It is a truth almost universally acknowledged that the shale gas revolution has led to a fall in US emissions. But what if that wasn’t true?
New research published in Nature Communications suggests it was the global financial crisis, not fracking, that has done most to reduce carbon dioxide (CO2) emissions from the US.
The paper concludes:
“After 2007, decreasing emissions were largely a result of economic recession…substitution of gas for coal has had a relatively minor role.”
Carbon Brief looks at the findings, and why they could be politically significant.
The idea that shale gas has been behind US emissions reductions is repeated in news coverage, speeches and reports. It is used by gas advocates making the case for fracking in the UK. It has entered the political consciousness and is widely accepted as fact.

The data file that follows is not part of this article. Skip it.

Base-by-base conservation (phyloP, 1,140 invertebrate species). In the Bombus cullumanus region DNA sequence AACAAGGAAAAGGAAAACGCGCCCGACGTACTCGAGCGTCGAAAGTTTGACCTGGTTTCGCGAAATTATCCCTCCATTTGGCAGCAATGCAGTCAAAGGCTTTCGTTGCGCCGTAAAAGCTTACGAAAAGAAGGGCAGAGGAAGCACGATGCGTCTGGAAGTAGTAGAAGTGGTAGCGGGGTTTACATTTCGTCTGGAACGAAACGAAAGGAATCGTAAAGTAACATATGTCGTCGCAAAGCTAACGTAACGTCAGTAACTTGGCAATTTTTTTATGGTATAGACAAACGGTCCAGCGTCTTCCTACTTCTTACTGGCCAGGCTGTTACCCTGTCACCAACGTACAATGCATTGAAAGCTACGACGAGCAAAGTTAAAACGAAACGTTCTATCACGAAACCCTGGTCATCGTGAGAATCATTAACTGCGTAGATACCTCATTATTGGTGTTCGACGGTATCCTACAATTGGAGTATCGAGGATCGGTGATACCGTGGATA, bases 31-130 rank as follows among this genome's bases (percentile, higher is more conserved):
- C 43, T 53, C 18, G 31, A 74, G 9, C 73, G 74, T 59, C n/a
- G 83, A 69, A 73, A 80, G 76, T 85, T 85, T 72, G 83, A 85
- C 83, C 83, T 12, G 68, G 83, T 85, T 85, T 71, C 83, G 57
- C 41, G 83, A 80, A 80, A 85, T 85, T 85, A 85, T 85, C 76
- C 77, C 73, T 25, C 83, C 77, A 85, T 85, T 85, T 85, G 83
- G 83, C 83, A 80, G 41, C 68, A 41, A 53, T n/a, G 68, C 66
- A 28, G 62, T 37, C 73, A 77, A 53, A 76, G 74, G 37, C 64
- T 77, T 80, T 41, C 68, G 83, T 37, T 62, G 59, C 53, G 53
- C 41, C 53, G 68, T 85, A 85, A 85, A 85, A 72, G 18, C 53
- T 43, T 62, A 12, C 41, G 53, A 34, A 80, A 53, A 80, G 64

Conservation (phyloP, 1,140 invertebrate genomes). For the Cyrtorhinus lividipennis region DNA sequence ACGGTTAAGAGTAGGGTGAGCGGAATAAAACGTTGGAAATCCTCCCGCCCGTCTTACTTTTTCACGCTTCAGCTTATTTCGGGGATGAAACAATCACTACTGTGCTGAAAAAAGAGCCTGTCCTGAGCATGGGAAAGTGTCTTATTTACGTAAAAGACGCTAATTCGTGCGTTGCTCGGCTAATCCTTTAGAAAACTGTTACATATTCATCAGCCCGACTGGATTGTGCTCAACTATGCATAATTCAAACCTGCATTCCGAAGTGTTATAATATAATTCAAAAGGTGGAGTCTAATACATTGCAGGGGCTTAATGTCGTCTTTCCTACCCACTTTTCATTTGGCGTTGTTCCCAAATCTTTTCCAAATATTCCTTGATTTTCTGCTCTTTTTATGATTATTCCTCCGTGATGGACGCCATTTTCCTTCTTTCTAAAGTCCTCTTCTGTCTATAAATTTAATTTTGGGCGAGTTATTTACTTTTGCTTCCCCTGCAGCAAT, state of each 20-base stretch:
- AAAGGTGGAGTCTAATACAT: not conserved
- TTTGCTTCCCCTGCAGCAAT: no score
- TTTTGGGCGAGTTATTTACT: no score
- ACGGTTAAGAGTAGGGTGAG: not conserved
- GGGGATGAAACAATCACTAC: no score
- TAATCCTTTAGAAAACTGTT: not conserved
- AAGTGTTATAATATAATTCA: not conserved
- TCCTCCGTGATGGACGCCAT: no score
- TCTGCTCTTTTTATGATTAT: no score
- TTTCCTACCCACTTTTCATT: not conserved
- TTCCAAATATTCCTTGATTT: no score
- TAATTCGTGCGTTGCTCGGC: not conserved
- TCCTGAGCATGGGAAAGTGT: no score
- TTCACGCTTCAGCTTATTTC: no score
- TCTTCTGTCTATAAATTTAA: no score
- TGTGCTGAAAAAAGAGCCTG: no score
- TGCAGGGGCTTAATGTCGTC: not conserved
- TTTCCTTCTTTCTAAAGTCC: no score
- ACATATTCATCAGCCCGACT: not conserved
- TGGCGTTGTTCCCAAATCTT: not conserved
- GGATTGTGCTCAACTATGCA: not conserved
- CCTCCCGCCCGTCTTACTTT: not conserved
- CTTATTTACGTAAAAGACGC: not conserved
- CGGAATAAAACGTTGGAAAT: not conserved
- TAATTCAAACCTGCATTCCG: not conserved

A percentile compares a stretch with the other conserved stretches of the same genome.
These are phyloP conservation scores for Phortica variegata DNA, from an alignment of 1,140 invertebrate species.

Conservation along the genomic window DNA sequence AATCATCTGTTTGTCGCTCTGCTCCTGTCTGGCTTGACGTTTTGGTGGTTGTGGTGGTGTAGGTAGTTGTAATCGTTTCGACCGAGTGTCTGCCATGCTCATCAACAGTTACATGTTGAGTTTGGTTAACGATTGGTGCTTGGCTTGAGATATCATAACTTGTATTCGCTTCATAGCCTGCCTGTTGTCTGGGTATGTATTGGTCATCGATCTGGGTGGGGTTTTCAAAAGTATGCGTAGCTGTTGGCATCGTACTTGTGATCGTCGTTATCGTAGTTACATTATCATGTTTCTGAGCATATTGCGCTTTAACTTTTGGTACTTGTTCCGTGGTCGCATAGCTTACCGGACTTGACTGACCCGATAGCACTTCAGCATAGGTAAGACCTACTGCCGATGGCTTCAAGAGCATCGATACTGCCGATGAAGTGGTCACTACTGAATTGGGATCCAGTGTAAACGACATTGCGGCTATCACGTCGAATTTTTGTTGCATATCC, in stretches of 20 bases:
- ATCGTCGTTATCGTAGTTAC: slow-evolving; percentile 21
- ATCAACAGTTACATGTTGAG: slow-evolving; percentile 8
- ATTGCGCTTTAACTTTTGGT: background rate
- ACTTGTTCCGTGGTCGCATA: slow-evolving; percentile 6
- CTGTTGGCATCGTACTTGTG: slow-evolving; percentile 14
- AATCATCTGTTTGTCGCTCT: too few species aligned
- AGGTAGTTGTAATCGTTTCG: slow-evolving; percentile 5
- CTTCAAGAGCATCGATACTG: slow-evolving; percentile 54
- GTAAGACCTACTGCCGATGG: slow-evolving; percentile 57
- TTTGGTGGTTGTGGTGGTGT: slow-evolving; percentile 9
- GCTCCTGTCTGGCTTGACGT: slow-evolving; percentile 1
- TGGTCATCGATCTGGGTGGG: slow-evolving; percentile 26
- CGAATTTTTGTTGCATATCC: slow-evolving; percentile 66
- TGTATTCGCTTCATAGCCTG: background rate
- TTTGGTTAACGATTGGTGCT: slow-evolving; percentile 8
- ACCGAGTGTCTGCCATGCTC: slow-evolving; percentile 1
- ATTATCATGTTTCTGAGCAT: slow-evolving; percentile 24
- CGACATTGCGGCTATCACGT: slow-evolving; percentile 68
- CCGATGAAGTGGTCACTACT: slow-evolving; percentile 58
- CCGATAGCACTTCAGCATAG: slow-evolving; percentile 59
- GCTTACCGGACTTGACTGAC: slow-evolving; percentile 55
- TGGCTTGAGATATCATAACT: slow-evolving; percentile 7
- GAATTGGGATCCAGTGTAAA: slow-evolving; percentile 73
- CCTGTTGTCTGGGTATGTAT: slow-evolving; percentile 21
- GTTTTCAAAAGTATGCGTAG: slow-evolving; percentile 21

This conventional wisdom runs to the highest levels of scientific analysis. In its latest assessment report the Intergovernmental Panel on Climate Change says fracking is “an important reason for a reduction of greenhouse gas emissions in the United States”.
In the US context, shale gas is seen as a key reason both for emissions reductions and in creating the political space necessary to take action on climate change.
One veteran of the Congressional climate and energy debate has told Carbon Brief that shale gas had changed the political conversation. During failed attempts to impose a national cap-and-trade scheme, the talk was of expensive overseas gas being imported to help limit emissions.
Now, the source said, almost all of the emissions reductions required to meet President Obama’s Clean Power Plan are expected to come from coal-to-gas switching, using cheap US shale gas.